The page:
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Our former favourites hit a new low in 2018 as buyers favoured Japanese and Korean cars.

Holden and Ford have wound back the clock more than half a century, posting their lowest sales since 1961 and 1966 respectively, according to official figures for 2018 released today by the Federal Chamber of Automotive Industries.

Holden sold 60,751 vehicles in 2018 compared to 58,710 in 1961, while Ford sold 69,081 vehicles last year versus 68,520 in 1966, according to historical figures from Australian Automotive Intelligence which has archived Bureau of Statistics data.

The 2018 results are a stark contrast for what were Australia’s Top Two automotive brands for most of the past half century – and a sign of how vastly our car market has changed.

In the 1960s, Australians bought an average of 400,000 cars a year and there were fewer than a dozen mainstream brands; today’s car market has grown to more than 60 brands competing for about 1.1 million sales.

Both Ford and Holden are now outside the Top Four, slipping to fifth and sixth place respectively – after Mitsubishi posted record sales to place fourth behind Toyota, Mazda and Hyundai.

As CarAdvice reported exclusively earlier this week, in 2018 Ford overtook Holden for the first time in 21 years.

Holden struggled across the board, with slow take-up of the imported Commodore while the Astra small car and Equinox SUV are also yet to meet sales expectations.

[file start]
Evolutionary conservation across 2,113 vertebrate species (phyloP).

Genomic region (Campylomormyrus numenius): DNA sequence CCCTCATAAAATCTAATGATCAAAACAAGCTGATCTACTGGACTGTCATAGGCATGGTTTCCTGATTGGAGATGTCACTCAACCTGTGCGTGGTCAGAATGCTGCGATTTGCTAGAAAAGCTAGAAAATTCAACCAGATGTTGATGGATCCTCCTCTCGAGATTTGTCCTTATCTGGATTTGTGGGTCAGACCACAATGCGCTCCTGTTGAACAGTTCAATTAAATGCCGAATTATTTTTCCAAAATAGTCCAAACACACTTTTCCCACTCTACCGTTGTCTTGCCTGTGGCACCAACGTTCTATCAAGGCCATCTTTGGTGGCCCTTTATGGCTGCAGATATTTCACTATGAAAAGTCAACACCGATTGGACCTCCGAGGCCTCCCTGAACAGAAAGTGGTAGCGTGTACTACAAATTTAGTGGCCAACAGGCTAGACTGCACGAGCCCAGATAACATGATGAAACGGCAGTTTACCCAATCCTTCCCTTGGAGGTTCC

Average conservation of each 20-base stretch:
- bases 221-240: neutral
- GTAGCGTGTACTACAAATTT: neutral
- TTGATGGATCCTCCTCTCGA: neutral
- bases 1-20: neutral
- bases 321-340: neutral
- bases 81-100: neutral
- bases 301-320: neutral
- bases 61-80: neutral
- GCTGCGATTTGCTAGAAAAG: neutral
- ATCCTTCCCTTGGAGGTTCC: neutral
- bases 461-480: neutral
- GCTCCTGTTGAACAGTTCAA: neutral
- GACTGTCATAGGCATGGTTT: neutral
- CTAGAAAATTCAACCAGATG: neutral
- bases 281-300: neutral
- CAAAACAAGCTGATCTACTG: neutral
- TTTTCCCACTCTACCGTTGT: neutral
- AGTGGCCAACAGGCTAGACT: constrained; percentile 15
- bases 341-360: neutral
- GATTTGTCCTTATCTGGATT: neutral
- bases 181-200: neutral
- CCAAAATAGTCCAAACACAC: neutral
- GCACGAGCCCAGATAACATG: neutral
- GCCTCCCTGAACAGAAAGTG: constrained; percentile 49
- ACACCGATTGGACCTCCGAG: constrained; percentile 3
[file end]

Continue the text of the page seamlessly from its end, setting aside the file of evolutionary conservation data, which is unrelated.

The Colorado ute and Trailblazer four-wheel-drive twins were even outsold by models produced by Holden’s former joint venture partner Isuzu, which has a much smaller dealer network.

While the Toyota HiLux set an all-time record for a ute – and was the first vehicle to eclipse 50,000 sales in 10 years – the Isuzu D-Max ute (18,550) overtook the Holden Colorado for the first time ever (18,301) after Colorado sales fell 15 per cent and Isuzu had a strong finish to the year, posting its 10th year in a row of continuous growth.

The Isuzu MU-X four-wheel-drive (9090) coasted to an easy win in the ute-derived off-roader class, ahead of Mitsubishi Pajero Sport (6566), Ford Everest (5482), Toyota Fortuner (3592) and Holden Trailblazer (2606).

Ford’s sales surge after its 2016 factory shutdown – driven by Ranger and Mustang – subsided in 2018 as demand for both models flattened, although Ranger still managed to hang onto second place outright ahead of the Toyota Corolla, Mazda 3 and Hyundai i30 small cars, which rounded out the Top Five.

The sharp sales declines in 2018 for Holden (down 32.7 per cent) and Ford (down 11.6 per cent) occurred despite bold retail campaigns – including Holden’s $500 test drive challenge – and both brands boosting their warranty coverage to five years/unlimited kilometres.

A statement from Holden said: “Holden has its best and most comprehensive vehicle portfolio ever, including a highly competitive range of SUVs from GM’s global operations.We are making progress and remodeling the company to put the emphasis where the market is and that is around SUVs and (utes). With the launch of Acadia we now have the portfolio that we need to tackle this part of the market.”

A statement from Ford said: “In 2018, Ranger was the second most sold vehicle in the country and the introduction of refreshed models including the new Ranger Raptor should continue to drive sales in 2019. The all-new Endura and Focus were launched late in 2018 and with the refreshed Everest and new Escape ST-Line, we are coming in to 2019 with the very latest vehicles and available technologies.”



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